Friday, November 27, 2009
by Wayne Besen
Earlier this week, extremists within the Republican Party proposed a 10-point checklist of principles that GOP candidates would have to sign if they expect to receive Party support. Like a deranged "Social Issues Santa", the enforcers of doctrine are descending in their sleighs to slay Republicans who are naughty and not considered nice.
According to their puritanical plan, Republicans would be required to sign 7 of 10 radical resolutions, such as, "opposing Obama's socialist agenda." By far the most reckless part of this pledge is the demand that Republicans agree to, "Support victory in Iraq and Afghanistan by supporting military-recommended troops surges." I wonder what such pandering politicians might say to families if these wars took a turn for the worse: "I'm sorry your son died on the battlefield, but I had six campaign pledges and needed a seventh to get a windfall of dough from the Republican Party."
Ironically, the Republican governors gathered last week and ran away from such extremism. According to The New York Times, "There was little talk of the divisive social and political issues that Mr. Bush and Mr. Rove embraced as a way to attract independent and moderate Democratic voters and build a lasting Republican majority."
The right wing chest thumping seen in the GOP checklist was echoed in a manifesto signed by 145 religious activists and clerics called the Manhattan Declaration. This document basically said that religious people were above the law and did not have to obey it if they deemed it unholy. Tony Perkins, the President of the Family Research Council, hailed the radical manifesto by calling it a "line in the sand" and vowing that the malcontents "will not be moved."
Of course, growing up on the lovely beaches of Florida and Hawaii, I've learned that there is nothing more temporary than a line in the sand. These arrogant preachers are badly overreaching and will be surprised to find that their sinister sandcastle will succumb to history's high tide.
The Catholic Church, in particular, is entering politically perilous territory it will soon regret. For most of American history, many voters were concerned that Catholic politicians were beholden to Rome. John F. Kennedy, the first Roman Catholic President, won by assuring people that he was independent of the Vatican.
This week, however, Providence Bishop Thomas Tobin scolded another member of the famous clan, Rep. Patrick Kennedy (D-R.I.), and told him he was unworthy of taking part in communion because of his pro-choice views.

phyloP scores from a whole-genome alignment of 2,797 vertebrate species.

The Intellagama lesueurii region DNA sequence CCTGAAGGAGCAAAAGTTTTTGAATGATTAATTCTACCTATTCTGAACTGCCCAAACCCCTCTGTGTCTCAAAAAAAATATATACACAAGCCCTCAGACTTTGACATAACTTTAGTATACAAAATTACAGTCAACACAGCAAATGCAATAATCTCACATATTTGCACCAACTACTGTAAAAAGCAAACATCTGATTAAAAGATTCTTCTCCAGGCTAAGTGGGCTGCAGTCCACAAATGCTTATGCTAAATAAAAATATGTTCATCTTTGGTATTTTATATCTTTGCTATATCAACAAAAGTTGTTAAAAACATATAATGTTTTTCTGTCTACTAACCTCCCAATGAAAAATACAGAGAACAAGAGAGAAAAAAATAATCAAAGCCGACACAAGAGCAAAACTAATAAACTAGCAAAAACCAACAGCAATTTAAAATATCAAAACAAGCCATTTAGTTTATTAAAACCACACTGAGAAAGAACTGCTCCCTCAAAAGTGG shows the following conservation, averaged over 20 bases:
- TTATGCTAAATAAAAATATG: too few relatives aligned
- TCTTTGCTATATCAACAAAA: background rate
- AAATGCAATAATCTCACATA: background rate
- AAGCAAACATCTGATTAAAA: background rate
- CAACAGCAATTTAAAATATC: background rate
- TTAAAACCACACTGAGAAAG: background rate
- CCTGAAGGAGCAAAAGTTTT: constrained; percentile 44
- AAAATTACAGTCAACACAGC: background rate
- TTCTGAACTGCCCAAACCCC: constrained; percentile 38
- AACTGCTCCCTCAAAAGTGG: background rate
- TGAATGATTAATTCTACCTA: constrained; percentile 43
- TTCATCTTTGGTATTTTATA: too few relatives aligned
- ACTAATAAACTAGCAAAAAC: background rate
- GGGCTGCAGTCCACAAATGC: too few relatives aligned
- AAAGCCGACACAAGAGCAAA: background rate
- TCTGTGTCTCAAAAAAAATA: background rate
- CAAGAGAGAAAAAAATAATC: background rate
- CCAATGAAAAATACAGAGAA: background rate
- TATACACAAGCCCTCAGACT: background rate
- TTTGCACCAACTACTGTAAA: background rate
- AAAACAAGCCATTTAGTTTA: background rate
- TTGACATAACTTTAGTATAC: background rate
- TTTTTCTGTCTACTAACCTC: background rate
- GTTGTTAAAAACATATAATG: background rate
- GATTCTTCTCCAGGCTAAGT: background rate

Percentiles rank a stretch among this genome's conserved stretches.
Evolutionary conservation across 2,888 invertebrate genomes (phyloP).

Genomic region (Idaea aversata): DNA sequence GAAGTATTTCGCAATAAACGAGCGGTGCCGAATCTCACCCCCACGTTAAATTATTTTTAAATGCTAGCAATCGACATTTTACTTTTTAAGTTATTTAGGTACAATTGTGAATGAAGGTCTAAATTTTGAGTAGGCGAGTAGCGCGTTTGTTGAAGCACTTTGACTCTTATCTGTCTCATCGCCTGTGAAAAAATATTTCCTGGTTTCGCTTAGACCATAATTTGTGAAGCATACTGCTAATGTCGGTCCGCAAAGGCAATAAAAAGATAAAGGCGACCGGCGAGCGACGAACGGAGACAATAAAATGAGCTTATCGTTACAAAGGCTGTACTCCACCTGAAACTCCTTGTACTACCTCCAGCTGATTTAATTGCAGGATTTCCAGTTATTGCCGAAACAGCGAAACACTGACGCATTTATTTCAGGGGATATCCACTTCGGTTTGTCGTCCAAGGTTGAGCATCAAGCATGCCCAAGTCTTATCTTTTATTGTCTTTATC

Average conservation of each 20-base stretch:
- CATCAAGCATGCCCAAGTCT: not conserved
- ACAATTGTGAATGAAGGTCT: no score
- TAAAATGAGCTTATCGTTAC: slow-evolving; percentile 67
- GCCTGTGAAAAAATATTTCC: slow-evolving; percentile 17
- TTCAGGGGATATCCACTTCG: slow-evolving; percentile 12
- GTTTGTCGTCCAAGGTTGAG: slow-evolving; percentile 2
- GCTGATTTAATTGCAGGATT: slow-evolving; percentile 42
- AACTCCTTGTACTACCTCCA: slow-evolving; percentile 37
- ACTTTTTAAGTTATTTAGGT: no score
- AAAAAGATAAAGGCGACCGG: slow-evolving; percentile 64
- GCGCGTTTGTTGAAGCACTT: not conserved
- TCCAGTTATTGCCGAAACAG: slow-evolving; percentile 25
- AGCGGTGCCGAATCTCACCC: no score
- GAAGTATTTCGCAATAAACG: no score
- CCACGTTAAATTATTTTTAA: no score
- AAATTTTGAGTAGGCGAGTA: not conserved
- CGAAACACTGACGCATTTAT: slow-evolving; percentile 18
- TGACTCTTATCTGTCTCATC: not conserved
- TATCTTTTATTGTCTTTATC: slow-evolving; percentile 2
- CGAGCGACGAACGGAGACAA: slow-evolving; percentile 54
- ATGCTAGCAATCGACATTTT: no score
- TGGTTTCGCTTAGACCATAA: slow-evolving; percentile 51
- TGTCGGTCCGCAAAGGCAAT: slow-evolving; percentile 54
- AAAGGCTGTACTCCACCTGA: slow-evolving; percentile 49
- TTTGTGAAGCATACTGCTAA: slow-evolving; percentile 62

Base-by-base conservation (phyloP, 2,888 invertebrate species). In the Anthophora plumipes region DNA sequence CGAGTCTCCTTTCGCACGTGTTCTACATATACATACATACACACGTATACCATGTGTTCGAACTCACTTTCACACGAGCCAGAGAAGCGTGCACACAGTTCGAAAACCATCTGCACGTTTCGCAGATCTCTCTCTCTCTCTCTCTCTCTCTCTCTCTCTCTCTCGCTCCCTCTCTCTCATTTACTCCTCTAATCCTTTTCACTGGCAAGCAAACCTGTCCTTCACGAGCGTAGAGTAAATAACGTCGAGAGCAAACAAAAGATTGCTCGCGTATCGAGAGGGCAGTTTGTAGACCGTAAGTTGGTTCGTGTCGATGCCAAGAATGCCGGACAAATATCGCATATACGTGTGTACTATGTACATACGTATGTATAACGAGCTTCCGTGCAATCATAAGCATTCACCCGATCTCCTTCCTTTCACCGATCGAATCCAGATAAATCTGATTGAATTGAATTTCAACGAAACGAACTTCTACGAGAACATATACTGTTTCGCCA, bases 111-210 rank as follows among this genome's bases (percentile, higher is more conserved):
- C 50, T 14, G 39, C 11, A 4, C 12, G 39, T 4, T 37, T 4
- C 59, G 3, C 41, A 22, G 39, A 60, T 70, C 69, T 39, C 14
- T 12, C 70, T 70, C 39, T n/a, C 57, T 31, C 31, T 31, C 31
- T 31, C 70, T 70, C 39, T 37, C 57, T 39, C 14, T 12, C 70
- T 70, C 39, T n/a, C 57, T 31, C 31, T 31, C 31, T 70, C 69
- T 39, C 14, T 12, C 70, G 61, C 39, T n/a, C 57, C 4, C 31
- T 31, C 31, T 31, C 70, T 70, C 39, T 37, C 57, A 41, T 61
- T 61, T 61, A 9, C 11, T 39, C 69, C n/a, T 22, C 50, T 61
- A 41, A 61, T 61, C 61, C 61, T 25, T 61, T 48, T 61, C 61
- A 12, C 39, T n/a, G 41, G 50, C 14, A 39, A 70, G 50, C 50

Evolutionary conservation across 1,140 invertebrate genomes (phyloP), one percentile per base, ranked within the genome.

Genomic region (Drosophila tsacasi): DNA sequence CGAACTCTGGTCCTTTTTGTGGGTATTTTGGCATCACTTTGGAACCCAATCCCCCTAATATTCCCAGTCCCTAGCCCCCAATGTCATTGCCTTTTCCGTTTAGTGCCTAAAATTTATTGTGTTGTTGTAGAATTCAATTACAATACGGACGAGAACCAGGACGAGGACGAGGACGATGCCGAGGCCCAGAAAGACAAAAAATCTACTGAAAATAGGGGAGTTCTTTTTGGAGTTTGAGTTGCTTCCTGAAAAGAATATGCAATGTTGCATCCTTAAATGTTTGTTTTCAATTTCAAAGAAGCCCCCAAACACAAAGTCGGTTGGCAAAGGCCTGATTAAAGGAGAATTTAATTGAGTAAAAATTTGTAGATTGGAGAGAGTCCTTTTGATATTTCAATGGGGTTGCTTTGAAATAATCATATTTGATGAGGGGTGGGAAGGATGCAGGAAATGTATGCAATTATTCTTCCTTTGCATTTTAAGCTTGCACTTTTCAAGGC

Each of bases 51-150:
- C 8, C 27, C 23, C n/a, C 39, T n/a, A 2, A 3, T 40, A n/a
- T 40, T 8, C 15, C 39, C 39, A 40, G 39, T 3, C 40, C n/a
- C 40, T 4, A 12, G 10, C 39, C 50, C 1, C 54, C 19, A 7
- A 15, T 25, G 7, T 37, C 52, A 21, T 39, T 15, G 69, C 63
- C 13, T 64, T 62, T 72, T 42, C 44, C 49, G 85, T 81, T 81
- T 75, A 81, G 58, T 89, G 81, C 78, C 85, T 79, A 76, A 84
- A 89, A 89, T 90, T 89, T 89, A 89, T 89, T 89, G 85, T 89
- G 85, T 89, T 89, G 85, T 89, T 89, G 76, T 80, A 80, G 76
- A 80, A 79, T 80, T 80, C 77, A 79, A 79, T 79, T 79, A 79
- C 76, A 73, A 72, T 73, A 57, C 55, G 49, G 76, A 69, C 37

Amazingly, Tobin told NBC News, "To receive a sacrament you have to be in union with the church." To voters, this can be interpreted as: "Bow to Rome or go home."
If the Church continues to push these boundaries, it will become toxic. It will force office holders into making a decision between voting with the Vatican, or risking nasty public spats, like the Tobin-Kennedy spectacle. In an era where people are quite fickle with faith, aspiring Catholic politicians may find it easier to avoid this dilemma and switch religions. In the future, the only remaining Catholic politicians may be hardliners, such as former Sen. Rick Santorum (R-Pa) and Sen. Sam Brownback (R-Kan.).
In fact, this backlash is already underway. Virginia Gov. Tim Kaine criticized the Archdiocese of Washington this week for threatening to end contracts to feed Washington, DC's homeless if the city allows gay couples the freedom to marry.
"I'm Catholic and I think it's wrong," Kaine said. "If you look at the church through history, the church will stand in tough situations and continue to do good. I think the strategy of threatening to hold back, it just doesn't seem like the church I've come up in."
Kaine was seconded by Maryland Gov. Martin O'Malley, who also is Catholic.
"I don't understand how they can possibly do this," O'Malley said. "I have a hard time believing that the nuns and priests who taught me about the Corporal Works of Mercy would agree that this is an appropriate response for the church."
Inside their adoring mega-churches and towering Cathedrals, these conservative clerics are powerful demigods. Such adoration blinds them to the sobering reality that millions of people view them as power hungry demagogues. The Religious Right is still one of the strongest special interest groups in America, but they keep forgetting that they represent an immoral minority, not the Moral Majority they once fancied themselves to be.
Raging with dictatorial ultimatums and mutinous manifestos, these extremists are too far-gone to realize they have gone too far. As the "Social Issues Santas" shimmy down the chimney to deliver their dogma, it is unclear if they are simply blowing smoke or gift-wrapping future elections for the Democratic Party.
Monday, November 23, 2009
by Wayne Besen